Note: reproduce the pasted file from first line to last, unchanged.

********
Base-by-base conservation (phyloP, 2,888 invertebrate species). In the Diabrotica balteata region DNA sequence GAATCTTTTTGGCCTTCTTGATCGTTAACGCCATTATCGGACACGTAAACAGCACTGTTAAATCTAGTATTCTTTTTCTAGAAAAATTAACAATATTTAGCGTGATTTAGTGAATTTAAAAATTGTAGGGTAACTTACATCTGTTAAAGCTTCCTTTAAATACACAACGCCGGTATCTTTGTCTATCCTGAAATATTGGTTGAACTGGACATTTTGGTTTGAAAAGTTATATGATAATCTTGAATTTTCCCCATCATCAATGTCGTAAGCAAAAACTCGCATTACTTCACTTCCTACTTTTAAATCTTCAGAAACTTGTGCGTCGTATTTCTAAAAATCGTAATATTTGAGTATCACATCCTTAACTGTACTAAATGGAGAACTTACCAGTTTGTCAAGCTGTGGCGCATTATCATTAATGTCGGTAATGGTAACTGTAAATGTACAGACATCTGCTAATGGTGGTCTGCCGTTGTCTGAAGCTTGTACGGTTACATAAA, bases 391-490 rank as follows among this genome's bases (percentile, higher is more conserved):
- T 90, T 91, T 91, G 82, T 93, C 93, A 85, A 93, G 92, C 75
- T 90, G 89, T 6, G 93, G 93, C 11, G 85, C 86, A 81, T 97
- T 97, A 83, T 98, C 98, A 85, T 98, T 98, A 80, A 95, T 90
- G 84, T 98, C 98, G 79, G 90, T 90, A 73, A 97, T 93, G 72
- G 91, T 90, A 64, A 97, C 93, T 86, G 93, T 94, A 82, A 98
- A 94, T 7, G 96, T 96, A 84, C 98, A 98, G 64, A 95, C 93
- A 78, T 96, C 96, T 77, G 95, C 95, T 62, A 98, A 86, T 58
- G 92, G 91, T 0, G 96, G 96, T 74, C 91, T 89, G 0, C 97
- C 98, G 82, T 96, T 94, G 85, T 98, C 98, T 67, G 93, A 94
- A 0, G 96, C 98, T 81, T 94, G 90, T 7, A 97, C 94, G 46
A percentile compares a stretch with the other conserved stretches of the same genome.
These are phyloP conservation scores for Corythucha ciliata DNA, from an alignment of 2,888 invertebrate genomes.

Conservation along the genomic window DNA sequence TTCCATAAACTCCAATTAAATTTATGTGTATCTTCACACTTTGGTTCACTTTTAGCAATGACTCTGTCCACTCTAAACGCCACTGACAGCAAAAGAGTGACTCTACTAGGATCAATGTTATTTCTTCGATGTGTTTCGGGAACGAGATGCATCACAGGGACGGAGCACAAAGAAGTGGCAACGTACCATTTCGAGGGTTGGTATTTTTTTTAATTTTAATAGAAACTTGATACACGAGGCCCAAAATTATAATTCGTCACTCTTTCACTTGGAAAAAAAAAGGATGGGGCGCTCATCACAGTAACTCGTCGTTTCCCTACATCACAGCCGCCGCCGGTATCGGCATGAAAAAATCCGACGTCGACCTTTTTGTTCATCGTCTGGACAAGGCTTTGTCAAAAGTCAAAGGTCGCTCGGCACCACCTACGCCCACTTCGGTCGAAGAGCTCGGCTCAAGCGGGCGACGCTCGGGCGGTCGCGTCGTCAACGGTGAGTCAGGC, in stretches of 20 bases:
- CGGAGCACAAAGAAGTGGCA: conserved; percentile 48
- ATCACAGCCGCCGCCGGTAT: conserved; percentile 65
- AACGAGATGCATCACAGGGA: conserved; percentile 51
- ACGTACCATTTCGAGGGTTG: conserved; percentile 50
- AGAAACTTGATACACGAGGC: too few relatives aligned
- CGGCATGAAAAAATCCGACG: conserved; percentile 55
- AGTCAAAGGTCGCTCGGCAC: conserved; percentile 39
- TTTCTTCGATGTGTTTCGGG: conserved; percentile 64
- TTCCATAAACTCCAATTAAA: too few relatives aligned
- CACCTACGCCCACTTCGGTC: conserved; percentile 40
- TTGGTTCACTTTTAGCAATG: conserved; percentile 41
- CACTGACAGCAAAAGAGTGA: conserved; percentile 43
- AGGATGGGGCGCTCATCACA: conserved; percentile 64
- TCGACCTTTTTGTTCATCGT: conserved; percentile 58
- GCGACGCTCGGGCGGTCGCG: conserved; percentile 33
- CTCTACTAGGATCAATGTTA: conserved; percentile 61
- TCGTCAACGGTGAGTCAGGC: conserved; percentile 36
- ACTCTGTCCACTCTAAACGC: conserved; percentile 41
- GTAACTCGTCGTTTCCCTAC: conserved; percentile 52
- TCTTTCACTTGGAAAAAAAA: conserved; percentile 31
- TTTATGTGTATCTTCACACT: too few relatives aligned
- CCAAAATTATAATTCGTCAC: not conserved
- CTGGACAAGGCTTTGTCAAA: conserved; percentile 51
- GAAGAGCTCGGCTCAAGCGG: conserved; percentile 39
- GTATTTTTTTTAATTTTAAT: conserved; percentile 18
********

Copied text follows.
Base-by-base conservation (phyloP, 2,888 invertebrate species). In the Diabrotica balteata region DNA sequence GAATCTTTTTGGCCTTCTTGATCGTTAACGCCATTATCGGACACGTAAACAGCACTGTTAAATCTAGTATTCTTTTTCTAGAAAAATTAACAATATTTAGCGTGATTTAGTGAATTTAAAAATTGTAGGGTAACTTACATCTGTTAAAGCTTCCTTTAAATACACAACGCCGGTATCTTTGTCTATCCTGAAATATTGGTTGAACTGGACATTTTGGTTTGAAAAGTTATATGATAATCTTGAATTTTCCCCATCATCAATGTCGTAAGCAAAAACTCGCATTACTTCACTTCCTACTTTTAAATCTTCAGAAACTTGTGCGTCGTATTTCTAAAAATCGTAATATTTGAGTATCACATCCTTAACTGTACTAAATGGAGAACTTACCAGTTTGTCAAGCTGTGGCGCATTATCATTAATGTCGGTAATGGTAACTGTAAATGTACAGACATCTGCTAATGGTGGTCTGCCGTTGTCTGAAGCTTGTACGGTTACATAAA, bases 391-490 rank as follows among this genome's bases (percentile, higher is more conserved):
- T 90, T 91, T 91, G 82, T 93, C 93, A 85, A 93, G 92, C 75
- T 90, G 89, T 6, G 93, G 93, C 11, G 85, C 86, A 81, T 97
- T 97, A 83, T 98, C 98, A 85, T 98, T 98, A 80, A 95, T 90
- G 84, T 98, C 98, G 79, G 90, T 90, A 73, A 97, T 93, G 72
- G 91, T 90, A 64, A 97, C 93, T 86, G 93, T 94, A 82, A 98
- A 94, T 7, G 96, T 96, A 84, C 98, A 98, G 64, A 95, C 93
- A 78, T 96, C 96, T 77, G 95, C 95, T 62, A 98, A 86, T 58
- G 92, G 91, T 0, G 96, G 96, T 74, C 91, T 89, G 0, C 97
- C 98, G 82, T 96, T 94, G 85, T 98, C 98, T 67, G 93, A 94
- A 0, G 96, C 98, T 81, T 94, G 90, T 7, A 97, C 94, G 46
A percentile compares a stretch with the other conserved stretches of the same genome.
These are phyloP conservation scores for Corythucha ciliata DNA, from an alignment of 2,888 invertebrate genomes.

Conservation along the genomic window DNA sequence TTCCATAAACTCCAATTAAATTTATGTGTATCTTCACACTTTGGTTCACTTTTAGCAATGACTCTGTCCACTCTAAACGCCACTGACAGCAAAAGAGTGACTCTACTAGGATCAATGTTATTTCTTCGATGTGTTTCGGGAACGAGATGCATCACAGGGACGGAGCACAAAGAAGTGGCAACGTACCATTTCGAGGGTTGGTATTTTTTTTAATTTTAATAGAAACTTGATACACGAGGCCCAAAATTATAATTCGTCACTCTTTCACTTGGAAAAAAAAAGGATGGGGCGCTCATCACAGTAACTCGTCGTTTCCCTACATCACAGCCGCCGCCGGTATCGGCATGAAAAAATCCGACGTCGACCTTTTTGTTCATCGTCTGGACAAGGCTTTGTCAAAAGTCAAAGGTCGCTCGGCACCACCTACGCCCACTTCGGTCGAAGAGCTCGGCTCAAGCGGGCGACGCTCGGGCGGTCGCGTCGTCAACGGTGAGTCAGGC, in stretches of 20 bases:
- CGGAGCACAAAGAAGTGGCA: conserved; percentile 48
- ATCACAGCCGCCGCCGGTAT: conserved; percentile 65
- AACGAGATGCATCACAGGGA: conserved; percentile 51
- ACGTACCATTTCGAGGGTTG: conserved; percentile 50
- AGAAACTTGATACACGAGGC: too few relatives aligned
- CGGCATGAAAAAATCCGACG: conserved; percentile 55
- AGTCAAAGGTCGCTCGGCAC: conserved; percentile 39
- TTTCTTCGATGTGTTTCGGG: conserved; percentile 64
- TTCCATAAACTCCAATTAAA: too few relatives aligned
- CACCTACGCCCACTTCGGTC: conserved; percentile 40
- TTGGTTCACTTTTAGCAATG: conserved; percentile 41
- CACTGACAGCAAAAGAGTGA: conserved; percentile 43
- AGGATGGGGCGCTCATCACA: conserved; percentile 64
- TCGACCTTTTTGTTCATCGT: conserved; percentile 58
- GCGACGCTCGGGCGGTCGCG: conserved; percentile 33
- CTCTACTAGGATCAATGTTA: conserved; percentile 61
- TCGTCAACGGTGAGTCAGGC: conserved; percentile 36
- ACTCTGTCCACTCTAAACGC: conserved; percentile 41
- GTAACTCGTCGTTTCCCTAC: conserved; percentile 52
- TCTTTCACTTGGAAAAAAAA: conserved; percentile 31
- TTTATGTGTATCTTCACACT: too few relatives aligned
- CCAAAATTATAATTCGTCAC: not conserved
- CTGGACAAGGCTTTGTCAAA: conserved; percentile 51
- GAAGAGCTCGGCTCAAGCGG: conserved; percentile 39
- GTATTTTTTTTAATTTTAAT: conserved; percentile 18